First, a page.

Eight Statements To Permanently Erase From Your Vocabulary

Communication can be tricky. You want to appear self-assured, but not cocky. You want to be friendly, but not insecure. Whether you are typing an email to a client or picking up the phone for a sales call with a prospect, it is important to use the right phrases—and nix the wrong ones.

Journalist Hillary Richard has put together eight statements that you should always avoid because they unintentionally make you sound weak or unsure. Keep reading this issue of Promotional Consultant Today for Richard’s eight phrases to eliminate from your vocabulary today.

1. “I could be wrong.” Unless you believe that you are always right, you do not need to qualify your ideas with this statement. Richard says this phrase undermines your thoughts before they have even had a chance to land. While you might be tempted to say this to avoid appearing confrontational, you invite dissension, which can lead to the confrontation you were trying to avoid.

2. “Just my opinion.” When you share your thoughts or ideas in a conversation, it’s understood that you are offering your opinion. That’s why there’s no need to say this phrase, which can make your idea seem insignificant. According to Richard, if you feel the need to belittle your own thoughts out loud, why should your colleagues or clients respect them?

3. “It’s out of my hands.” This is a way for you to relinquish all responsibility. It’s basically like saying, “I can’t do anything about this.” Leaders who say this sound weak and lose trust. If you are not a leader and you say this, you end up sounding incompetent. No matter what the situation, this phrase does not make anyone feel better.

4. “I’m sorry.” Yes, sometimes a genuine apology is necessary in the workplace. But when you reach out to request someone’s time and apologize in the process, you show that you do not value your own time or think your request is important. Never say things like “I’m sorry to bother you” or “I’m sorry to follow up so soon.”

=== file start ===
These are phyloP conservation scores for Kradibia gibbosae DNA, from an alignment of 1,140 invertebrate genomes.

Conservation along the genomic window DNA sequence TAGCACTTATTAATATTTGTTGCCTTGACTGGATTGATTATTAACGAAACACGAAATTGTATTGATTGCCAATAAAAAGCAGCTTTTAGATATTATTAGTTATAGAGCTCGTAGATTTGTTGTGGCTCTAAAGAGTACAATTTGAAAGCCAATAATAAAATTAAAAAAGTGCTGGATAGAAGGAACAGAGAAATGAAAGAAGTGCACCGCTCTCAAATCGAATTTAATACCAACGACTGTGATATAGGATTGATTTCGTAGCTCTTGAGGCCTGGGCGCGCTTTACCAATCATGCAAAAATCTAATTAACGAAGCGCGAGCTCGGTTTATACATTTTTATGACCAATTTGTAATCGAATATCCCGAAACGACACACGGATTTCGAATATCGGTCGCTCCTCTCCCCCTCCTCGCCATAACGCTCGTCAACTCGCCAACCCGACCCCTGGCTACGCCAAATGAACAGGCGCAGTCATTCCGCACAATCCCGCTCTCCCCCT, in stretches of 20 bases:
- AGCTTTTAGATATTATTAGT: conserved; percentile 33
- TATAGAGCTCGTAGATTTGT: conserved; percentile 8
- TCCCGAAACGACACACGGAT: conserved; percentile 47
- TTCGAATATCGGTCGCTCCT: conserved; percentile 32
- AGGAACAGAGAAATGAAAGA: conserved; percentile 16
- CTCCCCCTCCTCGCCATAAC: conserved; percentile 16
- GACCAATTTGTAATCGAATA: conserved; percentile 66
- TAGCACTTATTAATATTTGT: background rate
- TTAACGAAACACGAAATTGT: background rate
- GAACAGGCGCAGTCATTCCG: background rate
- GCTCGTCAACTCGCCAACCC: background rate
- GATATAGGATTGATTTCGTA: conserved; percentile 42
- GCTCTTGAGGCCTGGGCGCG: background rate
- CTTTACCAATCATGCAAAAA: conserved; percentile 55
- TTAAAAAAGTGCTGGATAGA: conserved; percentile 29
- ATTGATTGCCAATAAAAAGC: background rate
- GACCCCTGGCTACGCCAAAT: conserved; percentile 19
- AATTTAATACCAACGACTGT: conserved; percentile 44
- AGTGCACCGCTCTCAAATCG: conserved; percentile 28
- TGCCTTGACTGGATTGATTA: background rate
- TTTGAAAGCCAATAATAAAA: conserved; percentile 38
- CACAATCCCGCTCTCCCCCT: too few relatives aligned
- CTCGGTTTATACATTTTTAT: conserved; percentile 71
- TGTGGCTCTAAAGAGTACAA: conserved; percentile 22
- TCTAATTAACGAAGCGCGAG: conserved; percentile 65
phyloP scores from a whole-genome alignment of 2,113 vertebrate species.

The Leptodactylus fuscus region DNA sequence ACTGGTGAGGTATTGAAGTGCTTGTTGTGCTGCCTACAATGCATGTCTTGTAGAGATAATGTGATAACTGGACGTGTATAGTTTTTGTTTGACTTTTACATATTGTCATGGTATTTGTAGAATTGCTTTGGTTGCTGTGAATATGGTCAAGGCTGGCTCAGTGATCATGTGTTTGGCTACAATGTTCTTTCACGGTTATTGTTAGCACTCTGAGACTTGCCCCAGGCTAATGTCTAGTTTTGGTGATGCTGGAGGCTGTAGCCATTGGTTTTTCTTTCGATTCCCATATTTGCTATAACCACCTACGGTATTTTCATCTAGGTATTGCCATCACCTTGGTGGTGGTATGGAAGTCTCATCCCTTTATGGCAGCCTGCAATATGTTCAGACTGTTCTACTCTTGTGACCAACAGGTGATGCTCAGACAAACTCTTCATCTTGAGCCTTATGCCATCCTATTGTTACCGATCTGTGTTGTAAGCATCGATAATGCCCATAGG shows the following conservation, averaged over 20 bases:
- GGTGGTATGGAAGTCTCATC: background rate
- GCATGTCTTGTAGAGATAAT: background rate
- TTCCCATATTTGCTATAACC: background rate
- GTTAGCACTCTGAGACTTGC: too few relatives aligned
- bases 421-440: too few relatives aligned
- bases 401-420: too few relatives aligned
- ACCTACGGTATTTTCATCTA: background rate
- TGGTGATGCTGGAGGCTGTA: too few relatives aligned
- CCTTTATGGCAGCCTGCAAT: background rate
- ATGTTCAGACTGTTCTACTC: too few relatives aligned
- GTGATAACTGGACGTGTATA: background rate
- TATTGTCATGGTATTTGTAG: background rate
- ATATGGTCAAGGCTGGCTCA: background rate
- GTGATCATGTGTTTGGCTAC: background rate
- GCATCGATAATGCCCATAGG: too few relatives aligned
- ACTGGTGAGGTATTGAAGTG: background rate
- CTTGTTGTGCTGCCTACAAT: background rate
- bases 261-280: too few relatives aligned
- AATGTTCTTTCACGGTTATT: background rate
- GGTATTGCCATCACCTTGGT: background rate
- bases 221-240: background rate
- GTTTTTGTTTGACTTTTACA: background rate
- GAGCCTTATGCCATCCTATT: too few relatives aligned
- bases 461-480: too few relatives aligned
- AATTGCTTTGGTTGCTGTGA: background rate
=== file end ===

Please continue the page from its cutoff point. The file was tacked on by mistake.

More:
5. “Would it be possible …?” Fill in the blank here. Chances are, you have used this statement before. However, Richard says this phrase undercuts both you and whatever you are about to propose. When the other person hears these words, they automatically think it may be impossible. Your request takes on new unintended layers. Instead, say something like “Can you send me your response by Thursday?” or “Can we present this instead?”

6. “I hope that’s okay.” This is a common statement to drop at the end of a big ask. But what if it’s not okay? Richard says you give up your authority when you make this statement. Even if the other person is not okay with what you have just said, the task probably still has to get done.

7. “I feel like …” According to Richard, this phrase is valuable when navigating a dispute, but it minimizes your power if you say it in a meeting. Instead of saying “I feel like we should start the campaign with this product” simply say, “Let’s start the campaign with this product.”

8. “Does that make sense?” This question makes you seem insecure, so stop using it. Richard says that instead of rallying the troops to stand behind your idea, this question makes you seem weak by needing to have others approve your thoughts.

You may have the best intentions when you say the phrases above, but these statements undercut your expertise. Remember the value you bring with your ideas and thoughts, and avoid using phrases that make you seem insecure.

Compiled by Audrey Sellers

Source: Hillary Richard is a journalist and content creator for international outlets including The New York Times, The Boston Globe, The Chicago Tribune and The Ladders.

filed under August 2020
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